Up next (tomorrow), two variations of Christmas trees out of rubber bands…
November 19, 2010 § 48 Comments
Did I ever say how much I lovvvvve designing and making boxes? I hope that it shows in the harvest candy corn and itsy bitsy spider treat boxes that I’ve done previously. For my advent calendar, I summoned my inner child (as I do for most things) and was subjected to the most amusing time I’ve ever had making treat boxes (thus far, anyway). I can’t wait to start counting down to Christmas!
I admit, I sat on this idea for two weeks before lifting a finger in attempts at creating it. All I had was a very vague, incalculable vision: Lego + treat boxes = nifty advent calendar. But how? I knew if I were to make Lego-like boxes, they’d have to be pretty darn functional — it would be an affront to Lego if these imitative boxes couldn’t work as carefully as their real Lego counterparts. And it would also be a dirty waste to make them without any aim or purpose. It became imperative to plan them in such a way that, by Christmas day, there would be a built project to appreciate (not that anyone wouldn’t appreciate a treat box daily for the duration of nearly one month, but I know it would be more rewarding if the boxes were constructed to create something joyful and in the spirit of Christmas.
So, for the first time, I was overwhelmed with the thought of boxes. Many boxes. To be exact, twenty-five boxes. Boxes that have little nibs that fit through little nib-size holes with unforgiving mathematic precision. I sketched it out, scratched it over, and sketched it out again. It turns out twenty-five of these cute little things can make for a pretty festive Christmas tree wall, with the last and only yellow piece appropriately placed as the star on Christmas day. So my adventure proceeded.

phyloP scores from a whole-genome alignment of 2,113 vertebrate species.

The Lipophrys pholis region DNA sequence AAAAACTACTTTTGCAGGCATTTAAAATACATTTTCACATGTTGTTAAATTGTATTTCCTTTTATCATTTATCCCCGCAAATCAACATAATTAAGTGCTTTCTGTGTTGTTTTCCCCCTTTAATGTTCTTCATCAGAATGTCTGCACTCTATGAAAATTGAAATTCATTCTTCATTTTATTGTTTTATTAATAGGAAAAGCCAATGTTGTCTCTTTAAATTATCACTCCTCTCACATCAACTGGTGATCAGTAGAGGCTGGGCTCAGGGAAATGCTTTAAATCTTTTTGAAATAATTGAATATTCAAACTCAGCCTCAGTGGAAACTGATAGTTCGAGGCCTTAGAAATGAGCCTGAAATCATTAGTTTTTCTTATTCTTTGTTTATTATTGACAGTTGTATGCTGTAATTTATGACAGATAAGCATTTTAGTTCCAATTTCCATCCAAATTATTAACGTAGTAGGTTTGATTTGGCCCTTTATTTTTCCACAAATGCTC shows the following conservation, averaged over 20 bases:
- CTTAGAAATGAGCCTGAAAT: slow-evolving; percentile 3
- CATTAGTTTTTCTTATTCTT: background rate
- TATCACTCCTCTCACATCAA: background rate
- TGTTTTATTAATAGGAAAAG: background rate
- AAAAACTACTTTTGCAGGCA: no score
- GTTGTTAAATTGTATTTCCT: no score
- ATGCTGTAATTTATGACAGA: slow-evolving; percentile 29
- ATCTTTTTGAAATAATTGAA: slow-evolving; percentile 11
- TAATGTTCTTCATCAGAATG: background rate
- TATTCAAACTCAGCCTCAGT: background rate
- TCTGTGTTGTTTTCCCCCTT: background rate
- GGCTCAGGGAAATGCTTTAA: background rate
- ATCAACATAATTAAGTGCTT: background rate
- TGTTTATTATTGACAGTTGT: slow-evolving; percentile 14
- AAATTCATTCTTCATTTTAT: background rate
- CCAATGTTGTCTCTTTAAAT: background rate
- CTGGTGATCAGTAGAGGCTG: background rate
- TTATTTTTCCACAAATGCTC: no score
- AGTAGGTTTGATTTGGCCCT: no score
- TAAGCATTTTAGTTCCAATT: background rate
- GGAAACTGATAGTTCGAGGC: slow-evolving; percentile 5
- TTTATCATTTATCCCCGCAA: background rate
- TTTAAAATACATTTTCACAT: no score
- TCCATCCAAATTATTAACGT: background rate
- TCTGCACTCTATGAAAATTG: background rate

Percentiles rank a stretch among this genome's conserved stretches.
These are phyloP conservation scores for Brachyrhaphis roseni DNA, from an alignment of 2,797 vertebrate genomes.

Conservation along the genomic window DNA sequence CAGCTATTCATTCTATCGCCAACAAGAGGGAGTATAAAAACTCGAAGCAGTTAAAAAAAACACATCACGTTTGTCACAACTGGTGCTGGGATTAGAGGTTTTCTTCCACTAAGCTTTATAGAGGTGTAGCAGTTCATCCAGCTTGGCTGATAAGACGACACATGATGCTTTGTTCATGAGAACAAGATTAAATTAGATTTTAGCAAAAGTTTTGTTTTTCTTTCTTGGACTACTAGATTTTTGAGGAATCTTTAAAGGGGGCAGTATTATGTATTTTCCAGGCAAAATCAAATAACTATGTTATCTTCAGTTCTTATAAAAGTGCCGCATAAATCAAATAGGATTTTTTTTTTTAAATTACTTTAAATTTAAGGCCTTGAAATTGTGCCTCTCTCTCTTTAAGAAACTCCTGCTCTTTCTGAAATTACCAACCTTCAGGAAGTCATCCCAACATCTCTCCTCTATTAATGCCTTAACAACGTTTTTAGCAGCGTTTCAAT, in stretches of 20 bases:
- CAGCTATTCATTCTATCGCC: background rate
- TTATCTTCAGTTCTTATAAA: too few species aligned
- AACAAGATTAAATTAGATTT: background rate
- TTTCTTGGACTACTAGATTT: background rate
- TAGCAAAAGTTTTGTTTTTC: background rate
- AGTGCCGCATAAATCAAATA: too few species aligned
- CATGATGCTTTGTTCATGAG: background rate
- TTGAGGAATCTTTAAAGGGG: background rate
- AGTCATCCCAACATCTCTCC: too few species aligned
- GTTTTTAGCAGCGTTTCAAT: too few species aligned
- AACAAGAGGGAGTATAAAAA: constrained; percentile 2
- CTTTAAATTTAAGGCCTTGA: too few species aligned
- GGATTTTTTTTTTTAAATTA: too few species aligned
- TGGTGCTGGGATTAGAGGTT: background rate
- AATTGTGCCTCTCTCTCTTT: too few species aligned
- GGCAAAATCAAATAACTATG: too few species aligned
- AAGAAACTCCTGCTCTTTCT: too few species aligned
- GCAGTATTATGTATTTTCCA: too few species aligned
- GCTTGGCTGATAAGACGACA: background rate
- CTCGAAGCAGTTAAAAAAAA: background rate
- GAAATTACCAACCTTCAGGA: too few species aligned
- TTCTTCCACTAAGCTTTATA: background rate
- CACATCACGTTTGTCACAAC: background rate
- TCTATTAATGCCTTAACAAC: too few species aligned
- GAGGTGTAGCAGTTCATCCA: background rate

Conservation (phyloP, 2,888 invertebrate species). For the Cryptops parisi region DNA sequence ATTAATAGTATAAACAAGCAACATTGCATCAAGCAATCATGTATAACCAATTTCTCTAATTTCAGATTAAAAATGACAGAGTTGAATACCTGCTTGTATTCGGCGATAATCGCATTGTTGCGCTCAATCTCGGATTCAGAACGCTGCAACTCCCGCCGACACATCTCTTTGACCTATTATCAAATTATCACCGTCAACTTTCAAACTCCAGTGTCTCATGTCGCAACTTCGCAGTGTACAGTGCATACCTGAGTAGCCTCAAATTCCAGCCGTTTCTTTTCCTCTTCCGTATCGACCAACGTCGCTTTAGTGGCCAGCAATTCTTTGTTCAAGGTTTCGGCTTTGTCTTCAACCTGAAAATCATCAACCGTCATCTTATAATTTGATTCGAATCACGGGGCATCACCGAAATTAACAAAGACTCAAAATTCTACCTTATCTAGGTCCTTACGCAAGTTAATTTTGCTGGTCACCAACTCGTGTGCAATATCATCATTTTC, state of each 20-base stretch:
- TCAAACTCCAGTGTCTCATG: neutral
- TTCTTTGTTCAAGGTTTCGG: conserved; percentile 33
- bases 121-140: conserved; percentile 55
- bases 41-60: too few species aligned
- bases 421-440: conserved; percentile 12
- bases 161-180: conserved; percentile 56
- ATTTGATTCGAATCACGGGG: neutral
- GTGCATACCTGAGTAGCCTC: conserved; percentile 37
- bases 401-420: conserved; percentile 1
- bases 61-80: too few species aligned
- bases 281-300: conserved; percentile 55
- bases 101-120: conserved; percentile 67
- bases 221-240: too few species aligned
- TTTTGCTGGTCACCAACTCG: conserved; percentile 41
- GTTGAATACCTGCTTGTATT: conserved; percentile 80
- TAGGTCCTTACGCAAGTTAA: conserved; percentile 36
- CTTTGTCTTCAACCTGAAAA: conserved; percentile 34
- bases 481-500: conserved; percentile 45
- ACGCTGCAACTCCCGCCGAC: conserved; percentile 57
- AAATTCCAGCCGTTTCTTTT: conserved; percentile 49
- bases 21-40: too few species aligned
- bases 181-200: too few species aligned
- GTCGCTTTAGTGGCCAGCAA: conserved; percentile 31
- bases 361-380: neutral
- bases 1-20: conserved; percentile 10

To recreate this harder-than-it-looks project (don’t say I didn’t warn you!), you will need: card stock in red, green, white, and yellow, foam sheets in red, green, white, and yellow, 1/4″ hole punch, white glue, double-sided tape, and of course templates for the boxes which I am happy to provide here. Print the boxes in the following quantities: three 3″ red, three 2″ red, three 1″ red, four 3″ green, two 2″ green, three 1″ green, two 3″ white, two 2″ white, two 1″ white, and one 1″ yellow.
1. Using a 1/4″ hole punch, punch the foam sheets to make pieces in the following quantities: 216 red, 228 green, 144 white, and 12 yellow. That sums up to an even 600 punches. Yipee!
2. Glue together 3 punched foam circles of the same color to form a stack. These will be the nibs. In the end you will have stacks in the following quantities: 72 red, 76 green, 48 white, and 4 yellow. Set aside.
3. Using a 1/4″ hole punch, accurately punch the holes on the bottom of the boxes.
4. Slowly insert a pencil through each hole to expand it. This will allow the nibs to fit through with ease. There’s a total of 200 holes in this project, believe it or not!
5. Adhere double-sided tape on the tab of each box.
6. Fold each box. There are only 25, so it doesn’t sound so bad now, does it?
7. Dip the nibs in glue one by one and accurately place in the faintly outlined circles on the top of each box, in corresponding color. 200 nibs to go and you’re done!
You have some long eleven days to complete this project by December 1st! Happy box-making!